Mobile, Remote-Controlled Avalanche Triggering Units Improve Safety

What looks like R2D2 from Star Wars, and are the newest addition to our avalanche control arsenal?

They’re five O’Bellx units that we use to trigger avalanches at Mile 35 of Highway 16. The great news, is they can be fired remotely, 24/7.

The devices are helping to reduce closure time on the highway, because we no longer need to use a helicopter for control work. (Helicopters can’t fly in bad weather and darkness.) We can take down treacherous snow and ice in a more timely way, and our district avalanche supervisor reports that this is making a big difference in preventing prolonged closures.obellx unit triggering controlled avalancheThis system also greatly improves crew safety; employees no longer have to deploy explosives, while flying low and slow in a chopper.

The O’Bellx are mobile units that are installed on their own towers, by helicopter. Each can be fired independently or all five can be detonated at once, by a ministry avalanche technician operating the system remotely from a truck on the highway, in a safe location. A spark sets off the mixture of hydrogen and oxygen, producing an explosion that releases snow that is then cleaned off the highway by our maintenance contractors.

The units were installed at 35 Mile (55 kilometres west of Terrace) around May and June 2019. (See our breathtaking photos from high above the highway). Excitingly, the devices manufactured in France, are the first to be put to work in Canada.obellx unit firing at night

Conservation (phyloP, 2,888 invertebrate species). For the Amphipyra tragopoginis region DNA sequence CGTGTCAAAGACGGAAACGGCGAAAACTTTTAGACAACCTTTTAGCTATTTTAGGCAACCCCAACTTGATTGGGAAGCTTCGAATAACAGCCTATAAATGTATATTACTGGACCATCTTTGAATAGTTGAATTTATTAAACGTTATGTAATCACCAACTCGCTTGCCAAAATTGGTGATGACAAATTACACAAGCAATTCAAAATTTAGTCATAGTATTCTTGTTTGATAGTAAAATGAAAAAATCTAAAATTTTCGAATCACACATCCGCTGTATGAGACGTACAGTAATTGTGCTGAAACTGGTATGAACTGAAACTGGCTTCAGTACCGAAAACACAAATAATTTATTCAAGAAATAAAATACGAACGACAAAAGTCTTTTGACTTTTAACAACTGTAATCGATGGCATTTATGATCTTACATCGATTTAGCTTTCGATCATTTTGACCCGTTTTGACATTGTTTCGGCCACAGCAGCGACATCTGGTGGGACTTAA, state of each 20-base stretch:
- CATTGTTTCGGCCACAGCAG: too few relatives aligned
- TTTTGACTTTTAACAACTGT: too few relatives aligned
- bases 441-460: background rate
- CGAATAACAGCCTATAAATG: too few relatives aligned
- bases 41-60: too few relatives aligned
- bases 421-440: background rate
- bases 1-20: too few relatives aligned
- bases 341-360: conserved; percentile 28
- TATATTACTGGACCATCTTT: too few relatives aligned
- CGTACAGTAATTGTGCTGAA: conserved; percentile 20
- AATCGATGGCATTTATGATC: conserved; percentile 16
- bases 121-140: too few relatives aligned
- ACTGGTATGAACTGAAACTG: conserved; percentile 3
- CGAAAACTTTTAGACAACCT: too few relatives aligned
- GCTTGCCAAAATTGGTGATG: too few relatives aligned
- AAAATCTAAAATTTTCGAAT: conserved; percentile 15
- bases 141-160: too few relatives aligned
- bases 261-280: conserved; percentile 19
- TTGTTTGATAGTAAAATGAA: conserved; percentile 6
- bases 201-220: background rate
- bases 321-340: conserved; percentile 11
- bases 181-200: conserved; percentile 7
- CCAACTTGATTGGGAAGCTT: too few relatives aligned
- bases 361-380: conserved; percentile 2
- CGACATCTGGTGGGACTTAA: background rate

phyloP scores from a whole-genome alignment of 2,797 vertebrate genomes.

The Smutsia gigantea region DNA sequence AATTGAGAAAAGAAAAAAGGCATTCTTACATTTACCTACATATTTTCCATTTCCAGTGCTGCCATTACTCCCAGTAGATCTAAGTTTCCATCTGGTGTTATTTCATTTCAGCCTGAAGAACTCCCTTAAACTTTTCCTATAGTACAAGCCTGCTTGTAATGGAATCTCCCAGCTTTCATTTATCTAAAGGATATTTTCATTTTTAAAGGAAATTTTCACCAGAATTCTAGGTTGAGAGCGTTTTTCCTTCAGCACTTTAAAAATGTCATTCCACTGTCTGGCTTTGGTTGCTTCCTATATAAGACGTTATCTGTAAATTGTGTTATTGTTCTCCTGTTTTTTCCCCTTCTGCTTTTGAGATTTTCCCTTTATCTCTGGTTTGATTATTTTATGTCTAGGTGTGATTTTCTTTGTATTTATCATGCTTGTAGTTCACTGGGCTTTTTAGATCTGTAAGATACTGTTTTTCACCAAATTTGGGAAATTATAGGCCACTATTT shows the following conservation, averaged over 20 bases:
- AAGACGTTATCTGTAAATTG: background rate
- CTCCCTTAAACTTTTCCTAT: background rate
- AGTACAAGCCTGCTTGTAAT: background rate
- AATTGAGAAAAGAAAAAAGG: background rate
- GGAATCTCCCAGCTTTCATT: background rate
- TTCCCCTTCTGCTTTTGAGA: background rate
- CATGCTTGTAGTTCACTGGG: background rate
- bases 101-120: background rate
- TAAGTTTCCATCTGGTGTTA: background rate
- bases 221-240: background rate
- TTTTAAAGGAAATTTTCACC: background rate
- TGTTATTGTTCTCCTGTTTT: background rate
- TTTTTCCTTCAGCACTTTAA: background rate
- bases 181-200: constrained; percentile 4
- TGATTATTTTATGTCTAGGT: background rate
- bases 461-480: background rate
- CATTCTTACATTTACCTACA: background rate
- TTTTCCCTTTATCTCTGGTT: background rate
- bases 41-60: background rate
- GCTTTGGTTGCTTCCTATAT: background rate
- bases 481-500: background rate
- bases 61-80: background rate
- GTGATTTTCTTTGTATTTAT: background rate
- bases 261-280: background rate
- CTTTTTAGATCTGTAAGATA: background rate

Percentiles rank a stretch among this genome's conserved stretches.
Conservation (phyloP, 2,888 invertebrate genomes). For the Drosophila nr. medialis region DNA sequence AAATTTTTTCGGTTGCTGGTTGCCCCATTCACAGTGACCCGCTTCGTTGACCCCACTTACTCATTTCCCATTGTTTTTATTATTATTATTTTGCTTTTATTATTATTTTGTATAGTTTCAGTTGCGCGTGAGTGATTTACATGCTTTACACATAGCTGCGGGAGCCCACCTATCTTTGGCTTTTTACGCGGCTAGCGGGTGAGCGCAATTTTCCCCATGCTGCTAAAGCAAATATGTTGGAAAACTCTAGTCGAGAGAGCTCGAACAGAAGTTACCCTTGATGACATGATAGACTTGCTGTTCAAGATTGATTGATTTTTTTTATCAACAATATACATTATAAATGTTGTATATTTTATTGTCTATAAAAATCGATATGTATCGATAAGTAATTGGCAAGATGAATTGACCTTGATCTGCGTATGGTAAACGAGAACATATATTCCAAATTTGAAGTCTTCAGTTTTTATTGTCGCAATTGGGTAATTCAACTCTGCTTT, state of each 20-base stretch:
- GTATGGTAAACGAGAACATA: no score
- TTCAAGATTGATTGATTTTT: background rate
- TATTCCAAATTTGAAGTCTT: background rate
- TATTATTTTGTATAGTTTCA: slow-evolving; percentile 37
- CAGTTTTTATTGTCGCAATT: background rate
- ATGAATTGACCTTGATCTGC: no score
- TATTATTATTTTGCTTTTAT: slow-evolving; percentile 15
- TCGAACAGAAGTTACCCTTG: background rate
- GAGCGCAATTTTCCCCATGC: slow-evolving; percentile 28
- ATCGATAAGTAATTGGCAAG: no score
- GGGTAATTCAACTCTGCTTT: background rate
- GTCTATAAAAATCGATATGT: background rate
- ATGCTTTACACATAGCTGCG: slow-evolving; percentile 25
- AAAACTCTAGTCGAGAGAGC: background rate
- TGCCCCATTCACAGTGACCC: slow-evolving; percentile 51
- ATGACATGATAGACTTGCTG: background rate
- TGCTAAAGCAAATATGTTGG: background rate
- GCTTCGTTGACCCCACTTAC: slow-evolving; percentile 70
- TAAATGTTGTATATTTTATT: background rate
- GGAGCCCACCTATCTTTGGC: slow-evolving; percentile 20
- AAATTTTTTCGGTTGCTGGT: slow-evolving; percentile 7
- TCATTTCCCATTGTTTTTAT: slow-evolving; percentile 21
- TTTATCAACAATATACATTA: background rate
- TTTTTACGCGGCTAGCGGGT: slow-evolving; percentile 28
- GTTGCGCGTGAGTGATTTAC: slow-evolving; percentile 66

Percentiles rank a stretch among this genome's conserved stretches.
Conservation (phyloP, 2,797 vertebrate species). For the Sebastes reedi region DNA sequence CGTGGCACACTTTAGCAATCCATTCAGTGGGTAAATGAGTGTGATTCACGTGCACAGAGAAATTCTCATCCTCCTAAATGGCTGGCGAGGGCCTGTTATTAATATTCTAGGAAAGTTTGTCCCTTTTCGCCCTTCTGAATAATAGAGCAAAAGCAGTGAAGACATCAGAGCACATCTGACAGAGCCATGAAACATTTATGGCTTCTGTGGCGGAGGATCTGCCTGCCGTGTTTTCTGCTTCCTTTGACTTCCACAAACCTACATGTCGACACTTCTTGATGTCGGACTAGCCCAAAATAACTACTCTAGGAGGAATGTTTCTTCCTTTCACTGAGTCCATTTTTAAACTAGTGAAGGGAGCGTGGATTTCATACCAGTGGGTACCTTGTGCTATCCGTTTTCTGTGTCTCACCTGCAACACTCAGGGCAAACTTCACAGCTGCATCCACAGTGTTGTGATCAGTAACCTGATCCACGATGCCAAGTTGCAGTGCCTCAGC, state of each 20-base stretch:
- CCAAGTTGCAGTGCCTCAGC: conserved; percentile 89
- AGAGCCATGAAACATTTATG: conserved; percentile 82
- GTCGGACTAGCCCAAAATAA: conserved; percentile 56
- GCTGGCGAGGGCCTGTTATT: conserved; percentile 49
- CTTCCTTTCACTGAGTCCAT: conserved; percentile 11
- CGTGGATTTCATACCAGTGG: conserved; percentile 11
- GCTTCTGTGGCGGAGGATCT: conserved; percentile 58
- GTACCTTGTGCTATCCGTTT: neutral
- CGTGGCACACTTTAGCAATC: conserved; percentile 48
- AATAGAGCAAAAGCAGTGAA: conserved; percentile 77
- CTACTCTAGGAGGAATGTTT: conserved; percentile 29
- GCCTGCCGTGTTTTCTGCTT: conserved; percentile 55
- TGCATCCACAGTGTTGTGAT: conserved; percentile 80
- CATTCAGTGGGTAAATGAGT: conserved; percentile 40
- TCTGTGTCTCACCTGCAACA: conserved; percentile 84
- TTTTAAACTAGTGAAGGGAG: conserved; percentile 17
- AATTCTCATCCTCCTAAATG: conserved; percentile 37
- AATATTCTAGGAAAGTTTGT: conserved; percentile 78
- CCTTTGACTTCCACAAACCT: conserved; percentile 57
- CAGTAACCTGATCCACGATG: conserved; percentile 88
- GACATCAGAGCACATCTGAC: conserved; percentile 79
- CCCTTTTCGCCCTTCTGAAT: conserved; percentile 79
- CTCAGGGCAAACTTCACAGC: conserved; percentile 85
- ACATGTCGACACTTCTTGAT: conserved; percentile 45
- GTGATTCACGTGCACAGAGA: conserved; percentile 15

How did we choose to adopt these new members of our avalanche device family? We knew we wanted a remote control system. But our most recent remote system – the Wyssen Towers at Three Valley Gap – couldn’t be used at 35 Mile because it would be too close to the highway, to meet federal regulatory requirements for explosives storage. On top of not using explosives, the O’Bellx needs less pre-and post-season preparation and maintenance work. Historically, the 35 Mile area is responsible for 80 per cent of avalanche-related closures on Highway 16. The O’Bellx further boosts our efforts at that location, where we installed avalanche fencing in 2014.

Turn up the volume for this video from an O’Bellx installation in Wyoming:

So picture these cute Star Wars-looking devices standing guard on the cliffs above, as you drive along the western end of Highway 16. They’re watching over motorists (just like we are) and are ready to (upon our command) remove snow from above to keep you travelling safely to your destination. 

For more about our avalanche work in Canada’s most mountainous province, see:

worker inspecting obellx mount on mountain
Mounts for the devices installed high above Highway 16.

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Page 1 of 10 comments on “Mobile, Remote-Controlled Avalanche Triggering Units Improve Safety”

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    • Hi Brian,

      Thanks for your question about our new avalanche control devices.

      Each device can be fired 30 times before it needs to be refilled. The devices take approximately 13 seconds to refill before the next shot can be fired.

      They are mounted on towers which are permanently mounted to the slope roughly three metres above the slope. Using a helicopter, each Spring the devices will be easily lifted off their towers for storage, then in late Fall they will be put back on their towers. The devices are fired during storm periods when about 30 centimetres of snow has fallen. It’s likely each device could be fired several times during one winter storm. The intent is to keep avalanches small so the impact to the highway is minimized and avalanche deposit cleanup is done quickly.